In 2003, We developed the Strategy for Sea Turtle Conservation and Recovery in Relation to Atlantic and Gulf of Mexico Fisheries (Strategy) to evaluate and address domestic sea turtle bycatch comprehensively across jurisdictional (i.e., state and Federal) and fishing sector (i.e., commercial and recreational) boundaries on a per-gear basis in fisheries of the Atlantic and Gulf of Mexico.

We are involved in cooperative gear research projects designed to reduce sea turtle bycatch in the Gulf of Mexico and Atlantic pelagic longline fisheries, the Hawaii-based deep set longline fishery, the Atlantic sea scallop dredge fishery, the Chesapeake Bay pound net fishery, and non-shrimp trawl fisheries in the Atlantic and Gulf.

Regulatory Overview
The hawksbill turtle was listed under the Endangered Species Act (ESA) as endangered in 1970.

In 1998, We designated critical habitat for hawksbill turtles to include the coastal waters surrounding Mona and Monito Islands, Puerto Rico.

Key Documents
(All documents are in PDF format.)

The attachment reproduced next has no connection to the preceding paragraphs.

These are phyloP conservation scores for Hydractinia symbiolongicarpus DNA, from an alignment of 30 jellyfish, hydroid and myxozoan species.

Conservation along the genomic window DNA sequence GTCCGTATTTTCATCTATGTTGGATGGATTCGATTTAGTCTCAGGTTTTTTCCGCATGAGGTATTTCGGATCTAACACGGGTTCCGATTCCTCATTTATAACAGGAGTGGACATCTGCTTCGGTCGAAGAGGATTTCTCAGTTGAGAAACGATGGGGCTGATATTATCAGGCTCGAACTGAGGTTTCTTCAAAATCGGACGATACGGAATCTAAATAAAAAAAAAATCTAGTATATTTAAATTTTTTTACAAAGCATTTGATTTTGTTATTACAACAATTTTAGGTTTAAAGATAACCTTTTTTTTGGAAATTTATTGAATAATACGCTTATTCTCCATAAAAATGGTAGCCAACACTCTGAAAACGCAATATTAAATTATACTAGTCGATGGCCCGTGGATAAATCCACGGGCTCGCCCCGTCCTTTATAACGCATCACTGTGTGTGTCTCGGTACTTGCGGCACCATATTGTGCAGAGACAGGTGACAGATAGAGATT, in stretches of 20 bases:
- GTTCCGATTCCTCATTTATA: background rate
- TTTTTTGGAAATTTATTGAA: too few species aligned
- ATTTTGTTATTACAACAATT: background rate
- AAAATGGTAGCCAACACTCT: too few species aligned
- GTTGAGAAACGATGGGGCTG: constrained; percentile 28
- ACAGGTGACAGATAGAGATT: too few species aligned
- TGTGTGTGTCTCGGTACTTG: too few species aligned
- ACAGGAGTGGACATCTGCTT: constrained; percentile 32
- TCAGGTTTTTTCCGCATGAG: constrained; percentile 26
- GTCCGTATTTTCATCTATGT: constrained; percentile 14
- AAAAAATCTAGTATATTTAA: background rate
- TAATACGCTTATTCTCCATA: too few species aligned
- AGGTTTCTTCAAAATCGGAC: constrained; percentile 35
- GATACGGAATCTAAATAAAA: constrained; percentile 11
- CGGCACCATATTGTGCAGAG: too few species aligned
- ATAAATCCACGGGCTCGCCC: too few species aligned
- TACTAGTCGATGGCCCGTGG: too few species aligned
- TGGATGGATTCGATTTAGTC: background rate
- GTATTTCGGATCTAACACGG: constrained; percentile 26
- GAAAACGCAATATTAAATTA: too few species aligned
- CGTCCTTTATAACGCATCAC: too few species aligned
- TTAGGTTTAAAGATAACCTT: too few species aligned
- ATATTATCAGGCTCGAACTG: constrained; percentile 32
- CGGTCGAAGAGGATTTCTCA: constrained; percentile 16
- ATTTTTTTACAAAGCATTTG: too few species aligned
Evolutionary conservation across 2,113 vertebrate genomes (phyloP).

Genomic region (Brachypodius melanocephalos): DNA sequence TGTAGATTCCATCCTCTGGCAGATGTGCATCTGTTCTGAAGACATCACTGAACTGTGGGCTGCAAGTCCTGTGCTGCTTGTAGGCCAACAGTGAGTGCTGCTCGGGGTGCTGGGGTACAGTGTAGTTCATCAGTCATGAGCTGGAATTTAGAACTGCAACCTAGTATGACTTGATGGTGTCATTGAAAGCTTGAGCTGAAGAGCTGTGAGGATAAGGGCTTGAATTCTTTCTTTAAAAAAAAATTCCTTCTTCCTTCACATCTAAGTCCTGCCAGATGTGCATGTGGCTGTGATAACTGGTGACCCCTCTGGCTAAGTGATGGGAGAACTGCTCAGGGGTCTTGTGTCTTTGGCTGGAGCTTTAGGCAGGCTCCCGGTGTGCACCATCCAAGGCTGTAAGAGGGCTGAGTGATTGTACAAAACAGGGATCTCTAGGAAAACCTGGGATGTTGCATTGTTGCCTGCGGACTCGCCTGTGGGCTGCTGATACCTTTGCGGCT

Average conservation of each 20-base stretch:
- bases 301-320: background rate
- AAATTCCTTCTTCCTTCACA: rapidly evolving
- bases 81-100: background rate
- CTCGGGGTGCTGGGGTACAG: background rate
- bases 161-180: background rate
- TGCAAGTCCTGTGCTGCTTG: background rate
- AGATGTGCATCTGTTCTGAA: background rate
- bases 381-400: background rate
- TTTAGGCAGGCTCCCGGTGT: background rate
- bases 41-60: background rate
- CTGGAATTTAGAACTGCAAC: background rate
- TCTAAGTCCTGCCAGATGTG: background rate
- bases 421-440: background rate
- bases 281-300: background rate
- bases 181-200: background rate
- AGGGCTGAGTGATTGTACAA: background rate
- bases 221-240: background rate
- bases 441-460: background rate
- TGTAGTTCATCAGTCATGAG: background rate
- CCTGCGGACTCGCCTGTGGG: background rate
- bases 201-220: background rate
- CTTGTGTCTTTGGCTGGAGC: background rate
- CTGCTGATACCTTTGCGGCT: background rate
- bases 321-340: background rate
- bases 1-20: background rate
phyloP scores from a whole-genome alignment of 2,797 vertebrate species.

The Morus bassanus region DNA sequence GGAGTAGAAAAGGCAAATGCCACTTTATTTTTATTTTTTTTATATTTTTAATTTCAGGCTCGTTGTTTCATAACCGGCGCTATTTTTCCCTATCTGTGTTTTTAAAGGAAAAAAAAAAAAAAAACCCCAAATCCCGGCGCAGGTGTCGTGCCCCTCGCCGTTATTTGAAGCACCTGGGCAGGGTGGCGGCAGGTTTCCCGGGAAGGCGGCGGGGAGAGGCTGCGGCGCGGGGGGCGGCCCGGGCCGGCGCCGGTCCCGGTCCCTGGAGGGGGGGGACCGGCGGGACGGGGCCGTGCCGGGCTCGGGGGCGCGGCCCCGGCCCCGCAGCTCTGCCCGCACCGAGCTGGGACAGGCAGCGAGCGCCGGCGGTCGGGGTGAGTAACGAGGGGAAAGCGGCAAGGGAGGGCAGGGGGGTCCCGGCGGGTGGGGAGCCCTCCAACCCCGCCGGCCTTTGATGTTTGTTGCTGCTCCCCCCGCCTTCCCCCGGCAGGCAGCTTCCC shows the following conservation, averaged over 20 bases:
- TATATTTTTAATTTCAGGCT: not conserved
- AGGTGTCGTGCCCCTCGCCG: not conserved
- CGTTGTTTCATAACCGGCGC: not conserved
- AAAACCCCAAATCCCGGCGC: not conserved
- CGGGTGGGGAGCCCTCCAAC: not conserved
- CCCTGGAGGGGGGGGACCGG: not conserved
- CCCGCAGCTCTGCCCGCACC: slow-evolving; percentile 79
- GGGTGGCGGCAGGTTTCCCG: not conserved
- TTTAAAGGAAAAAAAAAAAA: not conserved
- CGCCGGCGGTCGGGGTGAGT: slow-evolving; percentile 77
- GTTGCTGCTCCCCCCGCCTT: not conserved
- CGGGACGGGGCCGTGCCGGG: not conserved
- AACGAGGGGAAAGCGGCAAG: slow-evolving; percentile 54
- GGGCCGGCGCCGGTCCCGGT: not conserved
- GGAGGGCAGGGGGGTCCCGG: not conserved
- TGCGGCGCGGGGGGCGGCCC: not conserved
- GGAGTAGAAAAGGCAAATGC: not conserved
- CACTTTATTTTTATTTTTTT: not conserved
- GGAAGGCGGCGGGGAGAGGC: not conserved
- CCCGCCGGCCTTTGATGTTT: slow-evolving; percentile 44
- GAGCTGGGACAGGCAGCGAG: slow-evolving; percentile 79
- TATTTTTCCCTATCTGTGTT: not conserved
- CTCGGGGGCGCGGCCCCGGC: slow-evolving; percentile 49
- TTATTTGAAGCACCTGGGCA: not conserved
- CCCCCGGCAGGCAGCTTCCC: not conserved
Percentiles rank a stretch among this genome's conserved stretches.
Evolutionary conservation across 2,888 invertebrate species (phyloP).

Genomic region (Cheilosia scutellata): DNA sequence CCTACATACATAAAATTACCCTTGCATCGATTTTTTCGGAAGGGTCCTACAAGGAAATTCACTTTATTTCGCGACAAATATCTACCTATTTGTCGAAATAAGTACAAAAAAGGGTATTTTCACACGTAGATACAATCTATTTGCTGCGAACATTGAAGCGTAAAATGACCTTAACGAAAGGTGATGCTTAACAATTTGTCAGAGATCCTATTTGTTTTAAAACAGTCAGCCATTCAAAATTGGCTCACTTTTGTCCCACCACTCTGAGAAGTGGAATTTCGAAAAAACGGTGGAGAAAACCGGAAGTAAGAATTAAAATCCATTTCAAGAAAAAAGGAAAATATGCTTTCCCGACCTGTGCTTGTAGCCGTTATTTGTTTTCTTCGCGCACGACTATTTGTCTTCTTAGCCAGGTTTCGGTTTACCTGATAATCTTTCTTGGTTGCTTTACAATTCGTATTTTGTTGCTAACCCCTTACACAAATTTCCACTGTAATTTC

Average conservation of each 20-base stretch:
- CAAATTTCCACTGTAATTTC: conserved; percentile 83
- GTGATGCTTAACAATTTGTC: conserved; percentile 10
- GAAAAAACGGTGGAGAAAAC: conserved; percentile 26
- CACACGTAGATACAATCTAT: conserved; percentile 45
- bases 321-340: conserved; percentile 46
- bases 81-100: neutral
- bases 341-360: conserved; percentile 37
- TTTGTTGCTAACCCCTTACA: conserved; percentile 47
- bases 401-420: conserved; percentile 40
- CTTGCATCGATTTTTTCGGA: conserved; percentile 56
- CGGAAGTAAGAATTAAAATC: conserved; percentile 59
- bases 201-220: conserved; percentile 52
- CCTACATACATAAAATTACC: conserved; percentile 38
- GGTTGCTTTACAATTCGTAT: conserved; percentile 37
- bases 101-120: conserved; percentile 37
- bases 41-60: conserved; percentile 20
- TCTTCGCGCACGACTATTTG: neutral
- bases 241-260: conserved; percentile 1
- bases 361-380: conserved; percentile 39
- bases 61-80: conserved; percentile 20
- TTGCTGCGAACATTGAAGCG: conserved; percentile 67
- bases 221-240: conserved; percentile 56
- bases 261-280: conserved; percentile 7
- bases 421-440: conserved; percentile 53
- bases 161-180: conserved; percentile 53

Title Federal Register Date

5-year review (2013)

  06/2013

NMFS Initiates 5-year reviews of four sea turtles (Kemp's ridley, olive ridley, leatherback, and hawksbill)

77 FR 61573 10/10/2012
5-Year Review (2007)   08/31/2007
TRAFFIC Report - Turning the Tide: Exploitation, Trade and Management of Marine Turtles in the Lesser Antilles, Central America, Colombia and Venezuela   2006
Critical Habitat - Mona and Monita Islands, Puerto Rico 63 FR 46693 09/02/1998
Recovery Plan - U.S. Pacific 63 FR 28359 05/22/1998

Status Review of Sea Turtles Listed Under the Endangered Species Act of 1973

61 FR 17 01/02/1996

TED Regulations for Shrimp Trawls

57 FR 57348 12/04/1992
Recovery Plan - U.S. Caribbean, Atlantic, and Gulf of Mexico 57 FR 38818 08/27/1992
ESA Listing Rule 35 FR 8491 06/02/1970

More Information

Literature Cited

  • Clifton, K., D.O. Cornejo, and R.S. Felger. 1982. Sea turtles of the Pacific Coast of Mexico. Pages 199-209 in K.A. Bjorndal (ed.), Biology and Conservation of Sea Turtles. Smithsonian Institution Press, Washington, D.C.
  • Diez, C. E. and R.P. van Dam. 2006. Hawksbill turtle nesting beach habitat restoration on Mona Island, Puerto Rico: Research report for 2005.
  • Fleming, E.H. 2001. Swimming Against the Tide: Recent surveys of exploitation, trade, and management of marine turtles in the Northern Caribbean. TRAFFIC North America. Washington, D.C.
  • Gaos, A., R. Arauz, and I. Yañez. 2006. Hawksbill turtles on the Pacific coast of Costa Rica. Marine Turtle Newsletter 112:14.
  • Limpus, C.J. 1982. The status of Australian sea turtle populations. Pages 297-303 in K.A. Bjorndal (ed.), Biology and Conservation of Sea Turtles. Smithsonian Institution Press, Washington, D.C.

Updated: November 22, 2013